In Canada’s new federal budget, the country set up a tax framework that would tax adult-use and medical cannabis at the same high level.
Medical marijuana patients in the Great White North are fuming after learning the Canadian government included medical marijuana taxes in its federal budget.
In the budget released on Monday, Feb. 26, the Canadian government confirmed that it would be applying a 10 percent excise tax to all cannabis — both for medical patients and adult users.
Leading the calls against the move is Canadians for Fair Access to Medical Marijuana (CFAMM), an Ontario-based non-profit focused on supporting medical cannabis patients. The non-profit has been campaigning against the idea of taxing the sick since the idea was first floated by the Minister of Finance last November.
“We have heard from tens of thousands of patients across the country,” said Jonathan Zaid, Executive Director of CFAMM in a statement. “This new tax adds insult to injury for a community of patients already struggling to afford their medicine.”
The main reason behind the new wave of criticism from patients is the fact all of the cannabis products sold under Canada’s proposed Cannabis Act for medical purposes will be subject to the taxes and conditions of the general legal-pot structure being constructed in Ottawa, the capital city of Canada. People growing their own medicine will only be taxed at the point of sale for their seeds or starter plants.
Zaid also mentioned the border-transcending fact that medical cannabis patients rarely have the cost of their medicine covered by insurance and it is also the only medicine to which a sales tax is applied.
“A recent Environics poll found that a majority of Canadians (62 percent) are opposed to taxing medical cannabis,” said Zaid. “And to date, over 16,000 Canadians and a group of 12 non-profits have advocated for the elimination of it. Despite this fierce opposition, the federal government decided to forge ahead, implementing the new tax in its federal budget.”
The government did decide to exempt “low-THC cannabidiol [CBD] oils, which are sometimes used with children facing certain medical conditions,” according to Civilized. But Zaid said this will only help the small minority of patients that use those products.
“It’s quite clear that Canadians understand that taxing medical cannabis is unfair and wrong,” said Zaid.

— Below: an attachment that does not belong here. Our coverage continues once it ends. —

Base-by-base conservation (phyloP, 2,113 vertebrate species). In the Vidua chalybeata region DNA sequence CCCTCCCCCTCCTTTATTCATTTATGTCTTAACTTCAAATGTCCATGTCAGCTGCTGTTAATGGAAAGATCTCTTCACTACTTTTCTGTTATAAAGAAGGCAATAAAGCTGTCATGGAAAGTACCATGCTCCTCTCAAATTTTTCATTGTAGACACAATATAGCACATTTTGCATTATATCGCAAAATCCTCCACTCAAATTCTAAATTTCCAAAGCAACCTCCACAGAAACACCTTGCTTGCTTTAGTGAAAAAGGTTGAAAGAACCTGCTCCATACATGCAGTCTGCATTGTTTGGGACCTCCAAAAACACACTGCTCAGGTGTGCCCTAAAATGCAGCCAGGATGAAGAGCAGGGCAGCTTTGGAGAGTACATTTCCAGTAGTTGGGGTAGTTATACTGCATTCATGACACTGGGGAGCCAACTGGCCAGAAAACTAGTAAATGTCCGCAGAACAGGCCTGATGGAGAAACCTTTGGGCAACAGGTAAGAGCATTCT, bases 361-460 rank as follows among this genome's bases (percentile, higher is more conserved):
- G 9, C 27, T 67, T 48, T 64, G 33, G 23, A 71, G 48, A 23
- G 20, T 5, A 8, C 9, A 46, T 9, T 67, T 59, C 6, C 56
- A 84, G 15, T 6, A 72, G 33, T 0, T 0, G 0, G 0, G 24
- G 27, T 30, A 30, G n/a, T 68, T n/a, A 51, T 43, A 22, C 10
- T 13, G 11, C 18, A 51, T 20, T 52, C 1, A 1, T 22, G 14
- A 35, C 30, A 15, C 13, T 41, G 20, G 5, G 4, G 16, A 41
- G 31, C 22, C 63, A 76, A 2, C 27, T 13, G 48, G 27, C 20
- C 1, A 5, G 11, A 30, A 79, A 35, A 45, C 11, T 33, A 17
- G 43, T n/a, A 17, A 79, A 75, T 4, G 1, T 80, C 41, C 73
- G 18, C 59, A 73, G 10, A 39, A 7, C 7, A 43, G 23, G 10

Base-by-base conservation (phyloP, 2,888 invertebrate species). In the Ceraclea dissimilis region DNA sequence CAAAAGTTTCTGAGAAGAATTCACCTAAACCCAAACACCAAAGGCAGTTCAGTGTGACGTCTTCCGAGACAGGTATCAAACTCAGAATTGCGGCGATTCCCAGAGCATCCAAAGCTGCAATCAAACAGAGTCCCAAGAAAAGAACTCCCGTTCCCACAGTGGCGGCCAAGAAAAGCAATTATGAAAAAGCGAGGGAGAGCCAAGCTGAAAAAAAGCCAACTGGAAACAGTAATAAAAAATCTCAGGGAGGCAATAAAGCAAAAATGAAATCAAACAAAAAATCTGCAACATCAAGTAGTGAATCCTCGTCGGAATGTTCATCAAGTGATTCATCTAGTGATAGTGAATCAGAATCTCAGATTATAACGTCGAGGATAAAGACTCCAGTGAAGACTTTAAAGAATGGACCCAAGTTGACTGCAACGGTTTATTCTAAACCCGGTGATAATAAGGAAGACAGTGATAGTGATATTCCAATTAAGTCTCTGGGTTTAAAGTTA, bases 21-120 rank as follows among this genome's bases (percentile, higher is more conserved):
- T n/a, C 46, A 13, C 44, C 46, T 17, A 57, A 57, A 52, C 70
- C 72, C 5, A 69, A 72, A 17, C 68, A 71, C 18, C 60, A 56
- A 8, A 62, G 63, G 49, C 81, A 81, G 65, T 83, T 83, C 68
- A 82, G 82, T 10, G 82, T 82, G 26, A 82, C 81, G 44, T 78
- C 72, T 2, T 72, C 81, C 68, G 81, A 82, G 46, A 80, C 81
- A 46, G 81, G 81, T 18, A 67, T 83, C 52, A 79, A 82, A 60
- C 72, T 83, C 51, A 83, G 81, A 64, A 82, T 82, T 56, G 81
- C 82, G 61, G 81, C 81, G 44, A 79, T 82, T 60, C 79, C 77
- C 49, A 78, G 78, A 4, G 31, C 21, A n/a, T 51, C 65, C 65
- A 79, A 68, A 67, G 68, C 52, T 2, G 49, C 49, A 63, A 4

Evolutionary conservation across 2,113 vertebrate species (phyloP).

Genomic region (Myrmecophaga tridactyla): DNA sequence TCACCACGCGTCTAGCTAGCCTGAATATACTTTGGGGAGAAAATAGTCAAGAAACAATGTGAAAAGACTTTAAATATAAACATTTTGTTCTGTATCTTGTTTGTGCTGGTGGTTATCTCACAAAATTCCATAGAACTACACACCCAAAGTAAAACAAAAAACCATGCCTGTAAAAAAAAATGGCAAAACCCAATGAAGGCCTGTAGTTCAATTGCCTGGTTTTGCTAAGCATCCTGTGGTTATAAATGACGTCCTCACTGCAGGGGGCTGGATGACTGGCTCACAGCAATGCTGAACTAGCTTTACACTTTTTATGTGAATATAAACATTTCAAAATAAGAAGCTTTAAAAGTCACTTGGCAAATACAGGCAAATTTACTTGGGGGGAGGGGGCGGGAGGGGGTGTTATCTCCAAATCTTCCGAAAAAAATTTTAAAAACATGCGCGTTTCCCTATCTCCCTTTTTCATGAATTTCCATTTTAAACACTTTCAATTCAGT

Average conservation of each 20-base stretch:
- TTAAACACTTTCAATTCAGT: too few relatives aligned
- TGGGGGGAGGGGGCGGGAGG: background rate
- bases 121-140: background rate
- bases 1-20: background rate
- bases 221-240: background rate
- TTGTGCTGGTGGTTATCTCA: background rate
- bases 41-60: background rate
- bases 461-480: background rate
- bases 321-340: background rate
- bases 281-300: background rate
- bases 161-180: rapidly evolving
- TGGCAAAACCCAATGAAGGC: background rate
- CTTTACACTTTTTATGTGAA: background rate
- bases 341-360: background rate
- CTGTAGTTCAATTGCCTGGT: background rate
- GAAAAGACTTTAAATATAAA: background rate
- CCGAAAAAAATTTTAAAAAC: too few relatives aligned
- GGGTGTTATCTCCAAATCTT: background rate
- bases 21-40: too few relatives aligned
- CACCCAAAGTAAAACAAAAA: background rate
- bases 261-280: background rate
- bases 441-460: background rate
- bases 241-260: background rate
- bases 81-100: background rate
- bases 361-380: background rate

“Exempting a small minority of patients does not address the affordability issue and implies some patients are more legitimate than others,” said Zaid. “Looking into a reimbursement program implies patients can afford to pay for their medicine in the first instance. They can’t.”
Besides the taxes, the medical aspects of the government’s pot plan are pretty decent. CFAMM said they’re pleased to see it include Health Canada evaluating the drug review and approval process to ensure it keeps up with cannabis developments. However, they are urging the government to commit to meaningful timelines and research.
David Berg, the president and chief technology officer of the Canadian tech company Strainprint, called the issue contentious and backed the efforts of CFAMM and other organizations working to convince the government and Health Canada to go in another direction.
“A purchase of cannabis will be subject to local sales taxes province by province, and then a federal tax levy of about $1 per gram,” said Berg. “There is currently no differential between taxes for recreation or medical patients.”
The actual tax revenue patients, and everyone else, will produce has been a hot issue in its own right. In December, the government announced an agreement that would send 75 cents of every dollar collected from cannabis during the first two years to the provinces. At the time, the Canadian Broadcasting Company noted that was a big jump from the 50-50 split the federal government had proposed as recently as November.
Marshall Rutman, vice president of marketing at the medical cannabis company Resolve Digital Health, said that he thinks the Canadian government is concerned that “recreational users may try to obtain prescriptions in order to avoid paying taxes.”
“I feel that legitimate cannabis patients shouldn’t have to pay more for their prescribed medicine because of the fear that the system will be abused,” said Rutman. “We should be ensuring adequate checks and balances are in place at the point of prescription, then trusting physicians to discern whether a medical need exists. If there is a true medical need, prescription cannabis should be treated as any other physician prescribed medication from a taxation standpoint.”
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